Yours in Christ

  • Lauren Bertrand

    Denny states that Dreher believes “traditional marriage supporters would still be safe to promote their views within their houses of worship. I don’t believe that for one minute. ”

    To this day, there remain a number of Christian Identity churches that steadfastly teach–quoting voraciously from the OT–that only Whites will inherit the kingdom of God. Blacks carry the curse of Ham and whatnot. These churches remain free to go about their business. Sure, the Southern Poverty Law Center has them on its watch list as hate groups, but the SPLC has Westboro on its list too, and look where it has gotten the Phelps family. The Christian Identity churches tend to inhabit quiet little chapels on country roads, and they mostly keep to themselves. But their attitude was mainstream not so long ago.

    Do I think that gay rights groups will go after churches? Absolutely–but the ultimate metric will be in the organic change of the hearts and minds of the social moderates. It was perfectly normal for Christians to oppose miscegenation 50 years ago. Not so today, even as churches that once ardently defended Jim Crow now elect minorities to their top leadership. Some of the opposing churches today will capitulate, some will continue to dig their heels in, and others will remain resilient, but quietly so…like the Christian Identity churches.

  • James Bradshaw

    I’m not sure I understand what sort of threat to religious liberty exists with gay marriage that does not *already exist* with legal divorce and interfaith marriage.

    If a county clerk decided to deny a civil marriage license to a heterosexual Christian and Jew, do you honestly think there wouldn’t be a lawsuit?

    In any rate … as someone who has seen friends suffer estrangement from family because of their being gay and who has seen co-workers fired because someone didn’t want a “dyke” working for them … I can tell you that persecution is found on both sides. Unless both sides are willing to call it what it is, then this discussion isn’t going to get very far.

    • buddyglass

      For the sake of argument, a baker that refused to bake cakes for interfaith weddings, without favoring any one faith, might not run afoul of existing anti-discrimination laws.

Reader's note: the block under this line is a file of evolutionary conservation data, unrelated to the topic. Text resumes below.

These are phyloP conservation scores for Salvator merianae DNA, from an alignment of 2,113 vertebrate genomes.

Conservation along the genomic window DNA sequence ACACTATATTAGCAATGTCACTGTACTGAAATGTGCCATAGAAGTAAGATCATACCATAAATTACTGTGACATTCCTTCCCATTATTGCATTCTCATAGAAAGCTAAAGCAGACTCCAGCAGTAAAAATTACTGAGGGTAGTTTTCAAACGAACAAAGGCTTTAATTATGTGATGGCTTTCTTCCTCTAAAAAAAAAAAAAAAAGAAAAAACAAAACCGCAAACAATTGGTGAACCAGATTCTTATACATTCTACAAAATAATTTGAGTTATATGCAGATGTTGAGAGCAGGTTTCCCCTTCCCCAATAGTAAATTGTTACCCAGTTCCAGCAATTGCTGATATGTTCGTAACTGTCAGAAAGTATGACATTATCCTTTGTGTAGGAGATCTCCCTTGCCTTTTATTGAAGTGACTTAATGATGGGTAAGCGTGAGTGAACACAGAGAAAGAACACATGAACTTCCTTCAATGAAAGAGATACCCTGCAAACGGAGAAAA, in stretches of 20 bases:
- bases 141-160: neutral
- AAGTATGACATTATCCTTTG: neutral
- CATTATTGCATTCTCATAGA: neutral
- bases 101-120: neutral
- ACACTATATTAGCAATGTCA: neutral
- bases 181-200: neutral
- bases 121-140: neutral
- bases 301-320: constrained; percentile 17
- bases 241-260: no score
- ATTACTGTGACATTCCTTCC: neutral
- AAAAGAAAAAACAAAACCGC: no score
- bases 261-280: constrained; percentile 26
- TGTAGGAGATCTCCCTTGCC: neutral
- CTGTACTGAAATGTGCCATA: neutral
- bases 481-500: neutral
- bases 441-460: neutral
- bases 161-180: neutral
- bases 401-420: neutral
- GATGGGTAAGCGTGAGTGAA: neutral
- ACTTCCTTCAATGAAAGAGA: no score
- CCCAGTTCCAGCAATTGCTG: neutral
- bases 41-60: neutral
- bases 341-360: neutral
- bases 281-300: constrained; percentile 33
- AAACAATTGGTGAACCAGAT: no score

• Scott Lencke

    Denny –

    Thanks for sharing back. Yes, no doubt we can be somewhat flippant about it at times, as if we don’t understand the challenges ahead. So we respond with a, “So what?” But as I read your article, it didn’t seem like you were stating “this is going to lead to suffering & death,” things like that. It was more of a freedom, as in “targeting the tax-exempt status.” I think America is the only country that has this kind of set-up anyways. I don’t see this as really any major “persecution”.

    Also, you said those in countries under persecution “pray for the persecution to end.” Actually, in our close work with those in one particular country, they communicate that is not really their prayer, all that they may not become like the west. That’s a challenge for us to consider.

  • buddyglass

    “Dreher seems to agree with prevailing conservative opinion that no matter how much religious liberty is lost in the public space, traditional marriage supporters would still be safe to promote their views within their houses of worship. I don’t believe that for one minute. All it will take is a little time and intolerance before pressure is brought upon houses of worship as well. Again, gay rights proponents are going for a total victory, and they will eventually target the tax-exempt status of religious organizations—including churches.”

    Aren’t there still churches that refuse to perform interracial marriages? Not just interracial marriages; some won’t even consent to marry same-race couples who aren’t white:–abc-news-topstories.html

    Have they lost their tax-exempt status? Not that I’ve heard.

    • Daryl Little

      Has anyone challenged them? No.

      Who will challenge churches on SSM once it’s the law of the whole land? Too many to count I’ll wager.